> concatenate it with the Group name that the user belongs to and check if
> the
> user is in that role. That would mean that in a worst-case scenario I
> would
> only put 40 different group names in there
>
> which way would be more efficient
>
> --
> Abdellah Elamiri
> .net Developer
> Efficacy through simplicity
>
> --
> Abdellah Elamiri
> .net Developer
> Efficacy through simplicity
>
>



 
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A. Elamiri
Guest
Posts: n/a
 
      04-16-2004
Changes are actually done from within the Web Application which edits the
Web.Config file. No one but Administrators have access to that feature.
So it wouldn't matter if I had 120 roles stored in the web.config? I was
thinking that maybe the more the roles the more time it will take for the
Authentication logic to check whether a user belongs to a role which is
authorized

--
Abdellah Elamiri
..net Developer
Efficacy through simplicity
"Alvin Bruney [MVP]" <vapor at steaming post office> wrote in message
news:%(E-Mail Removed)...
> In your case, it is not a matter of efficiency because reading the options
> incur a disk I/O cost. Rather you should focus on maintainability. The
> webconfig file stands out here because it can be edited by most anyone

with
> notepad experience. In addition, changes to the roles are immediately
> applied thru an application restart. Not so with the appsettings.
> Appsettings are read on app startup. This is easier for non-technical

people
> who do not necessarily want to mess with IIS internals to apply settings.
>
> --
> Regards,
> Alvin Bruney [ASP.NET MVP]
> Got tidbits? Get it here...
> http://tinyurl.com/27cok
> "A. Elamiri" <abdellahDOTelamiriATclintonDOTedutNOSPAM> wrote in message
> news:(E-Mail Removed)...
> >I am building a portal for a college. I have offices and departments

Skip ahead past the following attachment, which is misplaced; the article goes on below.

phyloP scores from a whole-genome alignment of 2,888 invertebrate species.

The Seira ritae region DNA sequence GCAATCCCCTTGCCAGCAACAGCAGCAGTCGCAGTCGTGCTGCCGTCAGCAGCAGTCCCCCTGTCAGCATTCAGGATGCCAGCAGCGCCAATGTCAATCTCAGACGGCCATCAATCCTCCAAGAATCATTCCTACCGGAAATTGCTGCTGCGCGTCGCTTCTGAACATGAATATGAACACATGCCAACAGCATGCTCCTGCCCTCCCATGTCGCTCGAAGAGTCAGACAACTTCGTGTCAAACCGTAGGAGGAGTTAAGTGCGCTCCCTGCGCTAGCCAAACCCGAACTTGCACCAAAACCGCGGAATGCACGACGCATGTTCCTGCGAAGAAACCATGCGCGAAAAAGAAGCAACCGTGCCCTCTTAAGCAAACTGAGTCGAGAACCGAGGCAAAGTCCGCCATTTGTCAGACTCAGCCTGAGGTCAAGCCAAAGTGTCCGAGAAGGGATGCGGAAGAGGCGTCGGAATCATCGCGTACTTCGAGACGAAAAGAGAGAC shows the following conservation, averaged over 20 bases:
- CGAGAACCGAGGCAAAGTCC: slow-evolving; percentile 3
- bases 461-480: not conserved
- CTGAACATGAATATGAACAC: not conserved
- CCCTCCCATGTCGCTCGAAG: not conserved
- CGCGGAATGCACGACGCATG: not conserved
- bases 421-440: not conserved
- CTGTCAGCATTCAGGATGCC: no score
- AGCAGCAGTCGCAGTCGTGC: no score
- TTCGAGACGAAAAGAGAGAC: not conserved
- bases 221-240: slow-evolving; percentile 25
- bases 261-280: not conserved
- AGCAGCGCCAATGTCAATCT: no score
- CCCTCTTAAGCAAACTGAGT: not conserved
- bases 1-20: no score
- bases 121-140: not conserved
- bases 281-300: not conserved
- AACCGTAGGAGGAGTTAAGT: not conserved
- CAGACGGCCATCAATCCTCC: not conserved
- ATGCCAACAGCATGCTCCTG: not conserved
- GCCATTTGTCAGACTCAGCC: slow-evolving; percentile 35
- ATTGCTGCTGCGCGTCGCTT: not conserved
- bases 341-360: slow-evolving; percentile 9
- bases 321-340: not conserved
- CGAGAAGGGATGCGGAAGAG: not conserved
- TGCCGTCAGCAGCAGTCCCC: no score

> >divided
> > into groups, and within each group there is 3 different levels of
> > Authority:
> > Director
> > Director Delegate
> > Content Creator
> >
> > Access to certain folder is restricted to certain group, but at the same
> > time it can restricted by Authority level within that group also.
> >
> > Which way would be more efficient and would cause the least impact in
> > terms
> > of performance:
> > Setting roles in web.confg as <officename>-<authority level>. there are
> > about 40 different offices and departments, this would mean that in the
> > worst-case scenario I would have 40 x 3 = 120 Roles defined in the
> > web.config (I was concerned that it may be too much)
> >
> > Second option would be to define under each restricted directory in the
> > AppSettings a MinimumAuthority appSettings key, so I would read that

then
> > concatenate it with the Group name that the user belongs to and check if
> > the
> > user is in that role. That would mean that in a worst-case scenario I
> > would
> > only put 40 different group names in there
> >
> > which way would be more efficient
> >
> > --
> > Abdellah Elamiri
> > .net Developer
> > Efficacy through simplicity
> >
> > --
> > Abdellah Elamiri
> > .net Developer
> > Efficacy through simplicity
> >
> >

>
>